Nocino

Nocino in Brandy
Nocino in Brandy

Recipe and photos by Gayle Hurmuses

Nocino is a fabulous digestif, a traditional Italian bitter made from unripe walnuts (any type) that can be made into a lovely liqueur given the right treatment.

The articles I read before making last year’s batch suggested that it would be gone before the year of proper aging was complete and the authors were right. The first few tastes were much like Fernet Branca, but over time it mellowed nicely into something much more subtle and compelling.

Traditionally, the latest date to make Nocino is June 24. Thanks to a late winter in BC, we’re weeks behind, and in late June, the walnuts were still barely marble-sized. They’re nice and plump today however, and the shells have not yet begun to form, so it’s a perfect time to begin. From the look of the fruits there are still a few more days to go before it’s no longer possible.

This recipe will give wonderful results. You may not want to share. I didn’t. O:-)

Walnuts for Nocino

Duck Confit

Duck confit in jar
Duck confit in jar

Duck confit may seem decadent, but the process doesn’t leave the meat fattier than it began.  You’re  going to have mere slivers of the meat, and you’re not going to drink the fat.

I won’t be serving an entire duck leg or wing for each person. The pieces will be deboned, and the meat will be used as an accent…almost as a seasoning to the dishes it’s used in. I truly do get 10 or more dishes from the two legs and wings of an 11lb duck.

Mind you, it was a very happy, exceptionally lean, free-range duck, from neighbours at Legacy Farm. There was little waste on this bird .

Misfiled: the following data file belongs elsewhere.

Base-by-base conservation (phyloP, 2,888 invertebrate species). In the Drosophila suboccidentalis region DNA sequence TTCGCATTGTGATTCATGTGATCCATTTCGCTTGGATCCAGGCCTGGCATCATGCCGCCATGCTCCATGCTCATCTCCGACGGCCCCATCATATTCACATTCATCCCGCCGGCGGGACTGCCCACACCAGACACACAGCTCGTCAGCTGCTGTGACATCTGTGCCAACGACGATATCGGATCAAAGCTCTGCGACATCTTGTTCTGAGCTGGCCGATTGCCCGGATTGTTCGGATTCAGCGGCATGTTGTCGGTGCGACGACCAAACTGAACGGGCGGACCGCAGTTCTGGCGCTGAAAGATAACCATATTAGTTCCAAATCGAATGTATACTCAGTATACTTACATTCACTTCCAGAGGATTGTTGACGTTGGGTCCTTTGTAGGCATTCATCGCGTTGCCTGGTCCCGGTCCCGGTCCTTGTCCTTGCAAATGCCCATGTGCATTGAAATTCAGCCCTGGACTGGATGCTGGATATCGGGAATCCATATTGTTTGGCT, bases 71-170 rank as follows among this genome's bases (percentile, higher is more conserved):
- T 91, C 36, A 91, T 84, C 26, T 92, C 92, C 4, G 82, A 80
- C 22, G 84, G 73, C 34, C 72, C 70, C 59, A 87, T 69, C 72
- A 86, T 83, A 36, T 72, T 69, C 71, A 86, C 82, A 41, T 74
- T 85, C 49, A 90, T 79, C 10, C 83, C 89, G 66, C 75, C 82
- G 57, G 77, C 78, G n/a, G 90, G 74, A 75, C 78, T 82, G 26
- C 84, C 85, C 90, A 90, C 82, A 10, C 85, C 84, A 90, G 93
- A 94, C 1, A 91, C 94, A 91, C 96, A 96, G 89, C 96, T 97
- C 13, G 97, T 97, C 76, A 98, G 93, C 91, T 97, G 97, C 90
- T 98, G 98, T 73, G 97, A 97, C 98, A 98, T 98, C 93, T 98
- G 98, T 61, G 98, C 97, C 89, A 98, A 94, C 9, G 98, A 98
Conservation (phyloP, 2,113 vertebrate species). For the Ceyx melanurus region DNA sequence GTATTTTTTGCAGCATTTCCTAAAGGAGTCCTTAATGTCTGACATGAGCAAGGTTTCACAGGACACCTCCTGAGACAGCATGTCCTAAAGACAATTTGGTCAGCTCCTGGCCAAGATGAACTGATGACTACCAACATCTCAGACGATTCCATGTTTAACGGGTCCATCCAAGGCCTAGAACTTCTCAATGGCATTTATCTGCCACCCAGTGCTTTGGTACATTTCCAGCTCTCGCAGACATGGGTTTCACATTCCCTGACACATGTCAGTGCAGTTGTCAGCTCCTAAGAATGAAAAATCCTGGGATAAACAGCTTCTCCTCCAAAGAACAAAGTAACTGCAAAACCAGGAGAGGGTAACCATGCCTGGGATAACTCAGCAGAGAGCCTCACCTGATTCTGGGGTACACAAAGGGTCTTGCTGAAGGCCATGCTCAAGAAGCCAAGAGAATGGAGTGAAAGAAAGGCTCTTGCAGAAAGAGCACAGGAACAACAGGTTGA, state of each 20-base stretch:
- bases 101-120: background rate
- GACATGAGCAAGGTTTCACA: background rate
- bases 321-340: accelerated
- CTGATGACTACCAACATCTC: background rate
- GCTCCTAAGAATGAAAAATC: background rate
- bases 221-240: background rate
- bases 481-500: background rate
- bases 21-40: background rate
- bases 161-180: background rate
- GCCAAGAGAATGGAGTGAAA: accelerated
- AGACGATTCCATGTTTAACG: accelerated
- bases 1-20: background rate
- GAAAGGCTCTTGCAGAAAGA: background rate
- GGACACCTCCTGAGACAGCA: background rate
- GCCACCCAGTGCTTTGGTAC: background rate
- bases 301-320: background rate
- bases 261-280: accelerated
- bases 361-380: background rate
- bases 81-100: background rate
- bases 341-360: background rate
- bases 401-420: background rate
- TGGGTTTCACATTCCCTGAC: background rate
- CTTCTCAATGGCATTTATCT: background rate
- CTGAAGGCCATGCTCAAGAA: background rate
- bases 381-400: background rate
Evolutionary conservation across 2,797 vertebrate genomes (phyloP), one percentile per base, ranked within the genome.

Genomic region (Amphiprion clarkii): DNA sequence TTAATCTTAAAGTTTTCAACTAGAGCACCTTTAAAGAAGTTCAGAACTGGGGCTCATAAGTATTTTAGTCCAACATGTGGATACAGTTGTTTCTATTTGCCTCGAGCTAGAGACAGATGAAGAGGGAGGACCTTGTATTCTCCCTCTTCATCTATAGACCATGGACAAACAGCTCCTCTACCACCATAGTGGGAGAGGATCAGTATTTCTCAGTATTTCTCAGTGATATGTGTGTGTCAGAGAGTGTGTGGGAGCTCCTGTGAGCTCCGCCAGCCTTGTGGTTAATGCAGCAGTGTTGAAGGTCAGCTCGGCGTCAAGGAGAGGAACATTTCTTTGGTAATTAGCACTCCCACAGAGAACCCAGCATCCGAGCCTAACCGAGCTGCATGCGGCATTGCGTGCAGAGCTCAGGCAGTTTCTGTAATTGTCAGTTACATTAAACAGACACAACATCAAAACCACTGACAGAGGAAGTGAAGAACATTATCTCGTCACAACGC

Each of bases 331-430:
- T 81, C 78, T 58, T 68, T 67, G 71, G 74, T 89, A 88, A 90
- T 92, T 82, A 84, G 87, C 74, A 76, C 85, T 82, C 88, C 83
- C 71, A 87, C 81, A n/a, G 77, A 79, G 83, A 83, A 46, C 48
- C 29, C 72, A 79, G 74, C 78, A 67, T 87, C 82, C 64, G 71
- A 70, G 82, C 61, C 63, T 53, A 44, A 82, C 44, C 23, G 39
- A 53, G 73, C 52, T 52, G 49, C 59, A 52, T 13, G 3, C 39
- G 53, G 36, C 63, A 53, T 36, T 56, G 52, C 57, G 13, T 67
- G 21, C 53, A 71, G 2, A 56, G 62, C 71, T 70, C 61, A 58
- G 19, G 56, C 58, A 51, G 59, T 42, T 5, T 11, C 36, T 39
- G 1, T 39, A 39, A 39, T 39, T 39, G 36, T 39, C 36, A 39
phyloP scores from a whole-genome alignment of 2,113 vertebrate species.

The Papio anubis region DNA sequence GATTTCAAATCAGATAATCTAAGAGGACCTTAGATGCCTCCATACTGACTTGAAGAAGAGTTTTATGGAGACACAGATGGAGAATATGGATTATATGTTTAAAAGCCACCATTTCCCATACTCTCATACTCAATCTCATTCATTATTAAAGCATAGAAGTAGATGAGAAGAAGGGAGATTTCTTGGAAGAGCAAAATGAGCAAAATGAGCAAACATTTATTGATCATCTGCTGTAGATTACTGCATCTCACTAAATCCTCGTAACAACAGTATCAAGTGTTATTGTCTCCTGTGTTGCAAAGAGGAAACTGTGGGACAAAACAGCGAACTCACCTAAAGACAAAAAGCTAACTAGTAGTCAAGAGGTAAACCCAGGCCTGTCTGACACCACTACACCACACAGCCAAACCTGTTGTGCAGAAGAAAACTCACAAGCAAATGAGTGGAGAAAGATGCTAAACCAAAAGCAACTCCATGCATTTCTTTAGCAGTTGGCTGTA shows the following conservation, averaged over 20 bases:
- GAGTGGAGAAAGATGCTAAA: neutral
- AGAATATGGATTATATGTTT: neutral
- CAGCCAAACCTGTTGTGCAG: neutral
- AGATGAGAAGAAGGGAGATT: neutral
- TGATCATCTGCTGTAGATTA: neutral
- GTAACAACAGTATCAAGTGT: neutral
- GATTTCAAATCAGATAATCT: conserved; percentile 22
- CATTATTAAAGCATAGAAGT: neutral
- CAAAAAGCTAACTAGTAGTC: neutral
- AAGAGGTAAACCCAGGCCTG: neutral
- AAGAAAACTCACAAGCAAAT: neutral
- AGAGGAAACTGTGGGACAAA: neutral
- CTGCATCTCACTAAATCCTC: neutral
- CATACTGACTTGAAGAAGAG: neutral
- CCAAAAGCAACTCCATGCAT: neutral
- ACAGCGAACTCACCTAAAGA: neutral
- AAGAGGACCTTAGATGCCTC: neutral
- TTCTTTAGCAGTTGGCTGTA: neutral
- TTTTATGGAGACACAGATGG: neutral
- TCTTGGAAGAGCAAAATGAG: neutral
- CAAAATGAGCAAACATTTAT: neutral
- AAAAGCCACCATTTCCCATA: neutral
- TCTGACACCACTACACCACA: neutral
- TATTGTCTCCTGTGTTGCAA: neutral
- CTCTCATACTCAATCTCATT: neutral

Because the duck used was truly free range, it was almost entirely without fat. Even after rendering the skin from the breasts, which was used for another purpose, there was only a small amount of fat, and there was none at all clinging to the bird.

With no duck fat for sale locally, butter was the only solution. It proved to be a delicious problem.

BBQ Pork by GaddAboutEating

Recipe and photos by GaddAboutEating.

This BBQ pork is styled after the Chinese Char Siew style, but with some homegrown (BC) and international (Guyanese) stylings.

I think it’s worth noting that most, if not all of my recipes, are designed to be simple for beginner cooks to follow; practical for those with small kitchens or limited supplies; and fun for anyone to use and play with.  If you don’t have a particular ingredient:   SUBSTITUTE with something else similar or if it seems like it’s not crucial: omit it.

In this recipe, for instance, the maltose and hoisin sauce that would typically be included have been replaced by cane sugar and cassareep.   If you don’t have honey, use brown sugar. or maple syrup, or whatever you think is similar, available, and interesting.

And finally, before we get into the recipe, I’d like to talk a little bit more about cassareep.  DSC_0085[1]Cassareep is made from cassava. Cassava is a vegetable root grown in the heat of the tropics. It has many similarities to a potato and is enjoyed in many ways by people in many countries. Cassareep is a thick black liquid made from cassava root, often with additional spices, which is used as a base for many sauces and especially in Guyanese pepperpot. Besides use as a flavoring and browning agent, it also acts as a preservative. Its antiseptic characteristics have led to medical application as an ointment, most notably in the treatment of certain eye diseases.
To make cassareep, the juice is boiled until it is reduced by half in volume, to the consistency of molasses and flavored with spices—including cloves, cinnamon, salt, sugar, and cayenne pepper.  Traditionally, cassareep was boiled in a soft pot, the actual “pepper pot”, which would absorb the flavors and also impart them (even if dry) to foods such as rice and chicken cooked in it.  Most cassareep is exported from Guyana.

 

 

 

 

 

 

 

 

Uses of the Dandelion

From Godey’s Lady’s Book published in 1862 (found on the delightful “The Complete Victorian” website.